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Beijing under three-day red alert as smog envelops city

It is the first time the air pollution alert was upgraded to its highest level.

By Ed Adamczyk
Beijing under three-day red alert as smog envelops city
Beijing is regularly struck by air pollution, which some scientists say kills 4,000 residents per day. For the first time on Monday, the city issued a three day red alert, closing schools, factories and construction sites. Photo by Stephen Shaver/UPI | License Photo

BEIJING, Dec. 7 (UPI) -- Heavy smog in Beijing prompted the city to issue its first red alert Monday, a three-day closing of factories, construction sites and schools.

The highest level of the four-tier alert indicates a severe air pollution problem is expected to last at least three days. The smog is expected to dissipate when a predicted cold front arrives Thursday.

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"Coal-fired power plants are the major culprit at this point," state-run Chinese news agency Xinhua reported. While Beijing attempts to reduce its reliance on coal, surrounding regions still heavily rely on it, and some scientists blame air pollution for 4,000 deaths per day in Beijing.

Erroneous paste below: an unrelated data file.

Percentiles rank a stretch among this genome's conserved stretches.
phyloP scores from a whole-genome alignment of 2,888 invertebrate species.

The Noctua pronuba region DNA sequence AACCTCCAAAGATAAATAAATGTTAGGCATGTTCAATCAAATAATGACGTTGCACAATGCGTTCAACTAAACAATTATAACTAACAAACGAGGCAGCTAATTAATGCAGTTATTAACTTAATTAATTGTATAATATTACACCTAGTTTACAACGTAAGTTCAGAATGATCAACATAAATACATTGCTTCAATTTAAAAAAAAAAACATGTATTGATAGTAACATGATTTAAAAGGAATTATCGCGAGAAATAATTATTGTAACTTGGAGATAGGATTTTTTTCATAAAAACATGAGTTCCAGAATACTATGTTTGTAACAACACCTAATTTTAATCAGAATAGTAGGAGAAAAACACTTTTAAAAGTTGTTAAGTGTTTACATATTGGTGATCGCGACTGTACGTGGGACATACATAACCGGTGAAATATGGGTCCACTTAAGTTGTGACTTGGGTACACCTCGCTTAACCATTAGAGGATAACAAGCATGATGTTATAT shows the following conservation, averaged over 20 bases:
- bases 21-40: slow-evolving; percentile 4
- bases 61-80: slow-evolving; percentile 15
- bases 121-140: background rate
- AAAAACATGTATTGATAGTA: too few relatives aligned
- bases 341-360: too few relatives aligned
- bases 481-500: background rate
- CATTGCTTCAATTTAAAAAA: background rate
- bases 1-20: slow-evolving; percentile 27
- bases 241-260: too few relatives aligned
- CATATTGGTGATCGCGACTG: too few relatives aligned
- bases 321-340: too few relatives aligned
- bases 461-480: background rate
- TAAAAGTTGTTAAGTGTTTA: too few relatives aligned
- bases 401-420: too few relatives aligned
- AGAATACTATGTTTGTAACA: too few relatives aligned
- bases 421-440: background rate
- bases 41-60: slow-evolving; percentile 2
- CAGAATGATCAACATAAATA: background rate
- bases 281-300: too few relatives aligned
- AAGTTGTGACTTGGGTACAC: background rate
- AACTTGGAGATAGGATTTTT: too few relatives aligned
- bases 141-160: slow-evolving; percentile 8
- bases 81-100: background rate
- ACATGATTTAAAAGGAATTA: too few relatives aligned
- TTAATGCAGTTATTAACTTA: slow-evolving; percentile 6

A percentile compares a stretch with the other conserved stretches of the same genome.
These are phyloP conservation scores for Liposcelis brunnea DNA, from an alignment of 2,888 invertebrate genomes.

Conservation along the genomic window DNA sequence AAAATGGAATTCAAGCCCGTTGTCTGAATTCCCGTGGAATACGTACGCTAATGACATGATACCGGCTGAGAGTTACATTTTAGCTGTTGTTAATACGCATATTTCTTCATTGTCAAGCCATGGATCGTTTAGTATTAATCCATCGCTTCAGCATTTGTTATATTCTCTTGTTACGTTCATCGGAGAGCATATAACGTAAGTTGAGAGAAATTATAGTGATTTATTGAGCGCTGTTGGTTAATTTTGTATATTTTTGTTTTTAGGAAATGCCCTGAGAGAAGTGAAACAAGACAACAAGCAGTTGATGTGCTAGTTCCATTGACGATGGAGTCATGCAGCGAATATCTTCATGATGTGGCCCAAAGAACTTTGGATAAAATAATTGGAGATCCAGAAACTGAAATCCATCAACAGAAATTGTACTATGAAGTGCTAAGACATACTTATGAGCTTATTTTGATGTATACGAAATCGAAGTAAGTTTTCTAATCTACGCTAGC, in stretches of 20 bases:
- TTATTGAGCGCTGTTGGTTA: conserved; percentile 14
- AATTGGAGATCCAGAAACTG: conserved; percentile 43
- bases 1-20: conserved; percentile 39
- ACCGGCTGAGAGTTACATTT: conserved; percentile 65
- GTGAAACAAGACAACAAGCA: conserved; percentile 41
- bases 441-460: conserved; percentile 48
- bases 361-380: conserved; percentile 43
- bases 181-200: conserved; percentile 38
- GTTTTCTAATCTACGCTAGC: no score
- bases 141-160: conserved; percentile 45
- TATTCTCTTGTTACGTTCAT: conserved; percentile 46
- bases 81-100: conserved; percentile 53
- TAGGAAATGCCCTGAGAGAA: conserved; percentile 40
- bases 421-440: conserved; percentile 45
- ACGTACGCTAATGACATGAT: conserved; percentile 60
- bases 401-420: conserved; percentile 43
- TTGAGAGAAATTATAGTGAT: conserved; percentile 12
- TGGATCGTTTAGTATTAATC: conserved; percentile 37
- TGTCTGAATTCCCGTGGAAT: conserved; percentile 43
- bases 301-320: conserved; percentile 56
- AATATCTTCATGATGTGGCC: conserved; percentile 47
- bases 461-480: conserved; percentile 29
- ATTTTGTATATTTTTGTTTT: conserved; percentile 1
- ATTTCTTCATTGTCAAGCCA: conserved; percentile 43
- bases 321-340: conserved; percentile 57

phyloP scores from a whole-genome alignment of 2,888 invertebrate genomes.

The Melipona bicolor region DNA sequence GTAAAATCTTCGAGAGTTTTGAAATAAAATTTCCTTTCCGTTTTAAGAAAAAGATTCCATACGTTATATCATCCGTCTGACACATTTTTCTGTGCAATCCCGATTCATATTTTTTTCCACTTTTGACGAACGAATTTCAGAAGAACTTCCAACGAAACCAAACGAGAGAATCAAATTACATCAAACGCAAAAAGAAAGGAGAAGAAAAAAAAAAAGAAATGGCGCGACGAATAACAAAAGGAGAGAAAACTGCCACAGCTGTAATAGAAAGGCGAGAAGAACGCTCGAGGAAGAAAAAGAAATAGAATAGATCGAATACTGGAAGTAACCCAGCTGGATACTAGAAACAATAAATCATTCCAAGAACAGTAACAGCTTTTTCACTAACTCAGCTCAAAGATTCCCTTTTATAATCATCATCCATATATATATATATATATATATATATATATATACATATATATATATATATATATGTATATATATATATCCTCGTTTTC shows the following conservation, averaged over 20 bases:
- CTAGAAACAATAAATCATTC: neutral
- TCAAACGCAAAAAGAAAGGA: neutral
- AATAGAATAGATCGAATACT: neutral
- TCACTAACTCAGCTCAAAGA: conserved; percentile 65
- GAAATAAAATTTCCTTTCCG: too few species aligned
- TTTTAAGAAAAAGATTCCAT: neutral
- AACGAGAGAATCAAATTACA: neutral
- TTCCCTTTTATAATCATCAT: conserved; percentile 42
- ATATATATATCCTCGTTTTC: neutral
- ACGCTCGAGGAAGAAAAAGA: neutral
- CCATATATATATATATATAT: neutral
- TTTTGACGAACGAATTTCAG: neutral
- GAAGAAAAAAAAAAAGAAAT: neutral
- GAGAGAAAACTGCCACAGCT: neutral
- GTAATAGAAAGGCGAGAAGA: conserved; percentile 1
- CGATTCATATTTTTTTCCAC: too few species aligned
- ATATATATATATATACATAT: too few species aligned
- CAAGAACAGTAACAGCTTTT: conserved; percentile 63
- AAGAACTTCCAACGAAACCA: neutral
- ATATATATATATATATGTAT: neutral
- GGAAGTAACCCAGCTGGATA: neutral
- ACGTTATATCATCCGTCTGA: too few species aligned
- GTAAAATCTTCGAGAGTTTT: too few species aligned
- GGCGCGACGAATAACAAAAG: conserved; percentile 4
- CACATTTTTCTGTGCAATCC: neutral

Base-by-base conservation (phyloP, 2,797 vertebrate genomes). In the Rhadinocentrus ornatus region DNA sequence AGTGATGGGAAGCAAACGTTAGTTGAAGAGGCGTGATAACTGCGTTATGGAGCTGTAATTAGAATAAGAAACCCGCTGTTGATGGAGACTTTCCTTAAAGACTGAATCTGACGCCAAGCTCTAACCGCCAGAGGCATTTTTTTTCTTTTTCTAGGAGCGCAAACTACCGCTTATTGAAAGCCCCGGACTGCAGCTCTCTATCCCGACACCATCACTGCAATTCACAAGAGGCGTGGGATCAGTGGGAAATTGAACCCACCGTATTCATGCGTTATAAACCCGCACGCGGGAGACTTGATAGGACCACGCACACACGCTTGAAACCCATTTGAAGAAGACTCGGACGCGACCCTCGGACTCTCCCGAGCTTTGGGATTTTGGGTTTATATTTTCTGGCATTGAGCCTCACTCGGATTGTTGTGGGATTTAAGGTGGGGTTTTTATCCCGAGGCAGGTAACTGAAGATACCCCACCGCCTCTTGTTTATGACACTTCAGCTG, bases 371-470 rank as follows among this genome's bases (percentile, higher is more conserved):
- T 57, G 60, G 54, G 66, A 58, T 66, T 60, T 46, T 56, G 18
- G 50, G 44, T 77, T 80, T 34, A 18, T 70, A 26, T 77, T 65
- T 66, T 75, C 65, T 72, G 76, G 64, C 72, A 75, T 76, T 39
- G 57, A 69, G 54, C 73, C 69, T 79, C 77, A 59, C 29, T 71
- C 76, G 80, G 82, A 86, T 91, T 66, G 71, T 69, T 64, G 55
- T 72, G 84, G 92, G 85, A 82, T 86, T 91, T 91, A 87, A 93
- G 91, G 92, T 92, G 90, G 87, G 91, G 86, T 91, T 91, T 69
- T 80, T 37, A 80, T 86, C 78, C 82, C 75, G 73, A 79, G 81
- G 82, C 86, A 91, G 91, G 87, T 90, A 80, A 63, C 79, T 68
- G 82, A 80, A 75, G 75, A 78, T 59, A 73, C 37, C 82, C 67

"This is history. This is a precedent set," said Ma Jun of Beijing's Institute of Public and Environmental Affairs.

Under the red alert, schools in the city of 23 million will close, construction site activity has been banned, some industrial sites will stop production and half of the city's 5 million cars will be off the road.

A similar situation, earlier in December, showed readings of hazardous airborne particles reached levels 40 times higher than those regarded as safe by the World Health Organization. Government response was criticized as inadequate, and Monday's emergency alert is regarded as a reaction to that crisis.

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